On the other hand, in FIG. 12, when Vc "1" (high), the MOS transistors 12 and 13 are turned ON while the MOS transistors 11 and 14 are in a high impedance state, so that the input port IN1 is connected to the output port 0UT2 and the input port IN2 is connected to the output port OUT1. In this case, since the impedance between the input port IN1 and the ground terminal GND is very large due to the large resistance of the resistor R11 as well as the high impedance of the MOS transistor 11, a radio frequency signal hardly leaks from the input port IN1 to the ground terminal GND. Similarly, a radio frequency signal hardly leaks from the input port IN2 to the ground GND. Also, the ON resistance of the MOS transistor 12 (13) is so small as compared with that of the resistor R11 (R12). Further, even if the resistor R11 (R12) is connected between the input port IN1 (IN2) and the ground terminal GND, no DC current flows therethrough, since a reverse bias is applied between the input port IN1 (IN2) and the ground terminal GND.

In FIG. 13, three SPDT switches 1301, 1302 and 1303 each having the same configuration as the SPDT switch circuit of FIG. 7 are provided, thus realizing a single pole four throw switch circuit. Also, in FIG. 14, an amplifier 1401 is connected between the SPDT switches 1301 and 1303 of FIG. 13, and an amplifier 1402 is connected between the SPDT switches 1302 and 1303 of FIG. 13. The amplifiers 1401 and 1402 amplify the output radio frequency signals of the SPDT switches 1301 and 1302, thus compensating for the transmission loss thereof.

Note that four or more SPDT switches having the same configuration as that of FIG. 7 can be combined to realize various types of switch circuits.

In FIG. 15, three DPDT switches 1501, 1502 and 1503 each having the same configuration as the DPDT switch circuit of FIG. 12 are provided, thus realizing a four pole dual throw switch circuit. Also, in FIG. 16, an amplifier 1601 is connected between the DPDT switches 1501 and 1502 of FIG. 13, and an amplifier 1602 is connected between the DPDT switches 1501 and 1503 of FIG. 15. The amplifiers 1601 and 1602 amplify the output radio frequency signals of the DPDT switch 1501, thus compensating for the transmission loss thereof.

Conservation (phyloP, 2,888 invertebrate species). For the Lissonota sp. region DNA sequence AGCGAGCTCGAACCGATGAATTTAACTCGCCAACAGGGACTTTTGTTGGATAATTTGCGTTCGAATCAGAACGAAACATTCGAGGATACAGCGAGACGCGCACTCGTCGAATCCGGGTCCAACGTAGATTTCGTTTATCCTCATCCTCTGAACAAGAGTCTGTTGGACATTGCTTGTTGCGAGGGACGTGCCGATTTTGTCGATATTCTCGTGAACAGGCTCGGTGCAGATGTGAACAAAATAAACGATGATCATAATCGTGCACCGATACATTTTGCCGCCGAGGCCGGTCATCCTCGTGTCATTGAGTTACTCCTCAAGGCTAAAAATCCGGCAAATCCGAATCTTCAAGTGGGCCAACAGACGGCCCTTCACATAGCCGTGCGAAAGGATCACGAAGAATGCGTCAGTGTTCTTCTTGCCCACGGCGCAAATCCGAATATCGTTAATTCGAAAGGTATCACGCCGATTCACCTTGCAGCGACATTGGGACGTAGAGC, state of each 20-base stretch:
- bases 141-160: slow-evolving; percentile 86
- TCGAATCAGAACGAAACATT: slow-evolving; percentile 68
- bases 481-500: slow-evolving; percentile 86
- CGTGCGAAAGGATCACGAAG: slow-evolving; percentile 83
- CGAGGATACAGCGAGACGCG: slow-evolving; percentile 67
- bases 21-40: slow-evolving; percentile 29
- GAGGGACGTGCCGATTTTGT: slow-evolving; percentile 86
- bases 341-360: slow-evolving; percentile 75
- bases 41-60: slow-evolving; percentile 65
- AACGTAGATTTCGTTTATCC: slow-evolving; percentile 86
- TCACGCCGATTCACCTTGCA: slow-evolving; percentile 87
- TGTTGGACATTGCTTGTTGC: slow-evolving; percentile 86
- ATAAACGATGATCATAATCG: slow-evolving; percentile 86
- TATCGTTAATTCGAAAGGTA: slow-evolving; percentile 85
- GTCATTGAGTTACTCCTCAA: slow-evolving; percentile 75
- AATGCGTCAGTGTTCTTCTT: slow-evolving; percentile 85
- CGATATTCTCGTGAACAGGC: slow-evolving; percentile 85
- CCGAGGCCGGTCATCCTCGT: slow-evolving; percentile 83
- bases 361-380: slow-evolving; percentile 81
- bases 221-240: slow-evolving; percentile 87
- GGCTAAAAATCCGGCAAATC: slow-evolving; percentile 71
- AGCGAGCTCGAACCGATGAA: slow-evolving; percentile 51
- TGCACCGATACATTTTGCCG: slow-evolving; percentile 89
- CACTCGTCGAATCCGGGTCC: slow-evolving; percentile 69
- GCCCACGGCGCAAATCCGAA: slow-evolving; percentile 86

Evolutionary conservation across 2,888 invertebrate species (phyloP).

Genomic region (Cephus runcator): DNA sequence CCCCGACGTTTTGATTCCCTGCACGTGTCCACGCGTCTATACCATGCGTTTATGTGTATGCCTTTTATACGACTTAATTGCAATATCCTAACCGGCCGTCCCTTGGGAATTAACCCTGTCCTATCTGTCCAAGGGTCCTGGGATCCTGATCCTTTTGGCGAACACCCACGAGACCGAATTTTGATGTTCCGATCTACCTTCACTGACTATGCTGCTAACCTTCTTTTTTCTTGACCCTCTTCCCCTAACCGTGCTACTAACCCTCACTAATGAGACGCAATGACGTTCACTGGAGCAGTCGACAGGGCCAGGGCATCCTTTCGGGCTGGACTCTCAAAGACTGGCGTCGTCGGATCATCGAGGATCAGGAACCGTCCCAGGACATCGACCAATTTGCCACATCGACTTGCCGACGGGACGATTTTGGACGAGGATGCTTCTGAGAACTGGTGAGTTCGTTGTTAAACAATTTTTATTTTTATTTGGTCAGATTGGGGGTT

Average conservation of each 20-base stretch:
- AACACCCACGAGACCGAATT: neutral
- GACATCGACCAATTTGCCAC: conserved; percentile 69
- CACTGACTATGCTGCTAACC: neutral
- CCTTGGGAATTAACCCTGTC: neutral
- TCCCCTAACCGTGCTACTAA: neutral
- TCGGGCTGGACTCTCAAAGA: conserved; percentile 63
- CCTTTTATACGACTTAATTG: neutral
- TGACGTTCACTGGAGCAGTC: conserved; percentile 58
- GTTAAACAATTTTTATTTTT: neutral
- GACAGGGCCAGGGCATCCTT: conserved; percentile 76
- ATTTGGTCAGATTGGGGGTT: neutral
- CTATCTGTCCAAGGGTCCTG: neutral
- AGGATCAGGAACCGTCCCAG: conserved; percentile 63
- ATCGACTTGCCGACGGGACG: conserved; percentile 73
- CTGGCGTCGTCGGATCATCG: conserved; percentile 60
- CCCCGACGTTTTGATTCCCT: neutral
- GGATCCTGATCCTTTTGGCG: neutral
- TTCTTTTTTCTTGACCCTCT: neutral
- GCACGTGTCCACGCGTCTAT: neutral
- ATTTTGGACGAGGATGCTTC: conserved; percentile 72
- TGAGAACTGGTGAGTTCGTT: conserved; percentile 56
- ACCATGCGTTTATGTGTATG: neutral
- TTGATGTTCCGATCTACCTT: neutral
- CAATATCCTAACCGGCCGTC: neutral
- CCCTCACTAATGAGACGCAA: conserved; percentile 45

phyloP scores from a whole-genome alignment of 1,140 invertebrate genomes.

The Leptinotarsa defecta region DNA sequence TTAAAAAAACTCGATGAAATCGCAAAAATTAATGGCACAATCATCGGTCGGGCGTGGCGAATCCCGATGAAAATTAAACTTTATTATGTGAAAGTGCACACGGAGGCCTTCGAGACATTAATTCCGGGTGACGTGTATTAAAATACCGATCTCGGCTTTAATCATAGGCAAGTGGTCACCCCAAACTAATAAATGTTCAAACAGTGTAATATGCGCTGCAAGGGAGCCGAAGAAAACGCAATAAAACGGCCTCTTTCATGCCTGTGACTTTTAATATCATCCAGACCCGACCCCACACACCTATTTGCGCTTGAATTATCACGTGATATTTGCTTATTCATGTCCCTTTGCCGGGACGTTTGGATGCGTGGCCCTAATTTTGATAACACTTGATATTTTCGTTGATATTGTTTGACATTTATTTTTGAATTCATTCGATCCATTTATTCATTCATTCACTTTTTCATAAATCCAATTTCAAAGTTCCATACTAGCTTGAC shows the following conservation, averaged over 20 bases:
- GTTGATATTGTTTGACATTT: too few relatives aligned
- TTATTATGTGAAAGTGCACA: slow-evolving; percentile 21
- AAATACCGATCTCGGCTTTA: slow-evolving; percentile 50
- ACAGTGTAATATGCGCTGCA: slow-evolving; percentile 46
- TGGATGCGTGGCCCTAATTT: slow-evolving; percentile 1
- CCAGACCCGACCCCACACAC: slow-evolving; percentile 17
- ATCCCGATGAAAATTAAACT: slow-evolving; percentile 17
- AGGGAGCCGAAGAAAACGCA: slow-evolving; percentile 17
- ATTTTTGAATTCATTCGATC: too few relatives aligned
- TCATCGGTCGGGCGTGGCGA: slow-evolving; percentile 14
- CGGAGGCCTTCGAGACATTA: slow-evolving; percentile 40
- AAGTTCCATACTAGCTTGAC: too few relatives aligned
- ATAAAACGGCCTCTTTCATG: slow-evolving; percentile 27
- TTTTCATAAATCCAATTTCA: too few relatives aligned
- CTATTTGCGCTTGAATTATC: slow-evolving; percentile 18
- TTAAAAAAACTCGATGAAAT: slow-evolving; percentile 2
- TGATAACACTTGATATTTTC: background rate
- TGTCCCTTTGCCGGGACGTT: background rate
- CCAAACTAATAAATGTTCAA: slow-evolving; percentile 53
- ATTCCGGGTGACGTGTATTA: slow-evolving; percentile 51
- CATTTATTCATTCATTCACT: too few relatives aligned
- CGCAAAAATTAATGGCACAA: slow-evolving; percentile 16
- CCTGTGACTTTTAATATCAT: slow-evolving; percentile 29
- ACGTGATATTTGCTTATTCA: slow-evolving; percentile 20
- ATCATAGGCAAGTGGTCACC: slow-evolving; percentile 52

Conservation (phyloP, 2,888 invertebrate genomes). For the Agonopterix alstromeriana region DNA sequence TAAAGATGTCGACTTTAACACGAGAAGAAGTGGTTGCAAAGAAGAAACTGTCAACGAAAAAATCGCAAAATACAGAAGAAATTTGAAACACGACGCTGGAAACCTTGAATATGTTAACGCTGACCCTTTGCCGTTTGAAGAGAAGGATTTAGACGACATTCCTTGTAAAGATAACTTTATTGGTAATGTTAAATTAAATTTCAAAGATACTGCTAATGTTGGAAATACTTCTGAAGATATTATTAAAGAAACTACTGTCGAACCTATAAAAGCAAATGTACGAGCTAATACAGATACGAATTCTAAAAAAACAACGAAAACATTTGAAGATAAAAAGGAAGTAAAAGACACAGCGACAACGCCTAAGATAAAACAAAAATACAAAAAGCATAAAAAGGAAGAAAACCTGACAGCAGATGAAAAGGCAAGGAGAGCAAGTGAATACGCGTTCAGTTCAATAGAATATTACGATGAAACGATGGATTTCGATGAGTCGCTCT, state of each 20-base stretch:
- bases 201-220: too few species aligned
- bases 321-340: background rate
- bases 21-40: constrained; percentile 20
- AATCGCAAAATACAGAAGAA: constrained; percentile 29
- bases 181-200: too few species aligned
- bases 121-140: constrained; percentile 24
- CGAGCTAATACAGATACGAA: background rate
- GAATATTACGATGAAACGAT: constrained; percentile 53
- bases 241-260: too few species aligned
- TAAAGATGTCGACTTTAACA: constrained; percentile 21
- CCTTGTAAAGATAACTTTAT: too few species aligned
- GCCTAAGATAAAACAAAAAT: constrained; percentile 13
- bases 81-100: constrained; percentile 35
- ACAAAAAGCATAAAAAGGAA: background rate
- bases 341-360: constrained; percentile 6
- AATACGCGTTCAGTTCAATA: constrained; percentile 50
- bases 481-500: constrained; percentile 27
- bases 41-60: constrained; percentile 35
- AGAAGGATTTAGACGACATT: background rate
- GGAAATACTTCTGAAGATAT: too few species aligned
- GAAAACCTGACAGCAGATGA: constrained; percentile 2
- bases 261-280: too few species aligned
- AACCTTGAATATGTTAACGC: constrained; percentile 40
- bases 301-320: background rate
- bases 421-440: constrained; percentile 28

Note that four or more DPDT switches having the same configuration as that of FIG. 12 can be combined to realize various types of switch circuits.

In the above-mentioned embodiments, the transistors 1', 2', 3', 4', 11, 12, 13 and 14 are N-channel MOS transistors using silicon, however, the transistors 1', 2', 3', 4', 11, 12, 13 and 14 can be replaced by junction field effect transistors using silicon as illustrated in FIGS. 17 and 18 which are modifications of the switch circuits of FIGS. 7 and 12, respectively.

In FIG. 19, which shows the effect of the present invention, particularly, the first embodiment of FIG. 7 as compared with the prior art of FIG. 4, when the frequency of input/output signals is larger than 100 (=1) GHz, the transmission loss is not decreased in the present invention, while the transmission loss is decreased in the prior art. Note that, when the frequency of input/output signals is smaller than 1 GHz, the transmission loss is increased, because a bypass capacitor for cutting off a DC component is interposed in a signal path. Therefore, if the capacitance of such a bypass capacitor is increased, the transmission can be decreased.

As explained hereinabove, according to the present invention, since a resistor whose impedance is sufficiently large is connected to a back gate of each MOS transistor or junction FET using silicon, the transmission loss of radio frequency signals due to the capacitances between the source (or drain) and the back gate of the MOS transistor or junction FET can be decreased.

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Classifications
U.S. Classification327/534, 327/537
International ClassificationH01P1/15, H03K17/693, H04B1/18, H03K17/687, H04B1/44
Cooperative ClassificationH03K2217/0018, H03K17/693
European ClassificationH03K17/693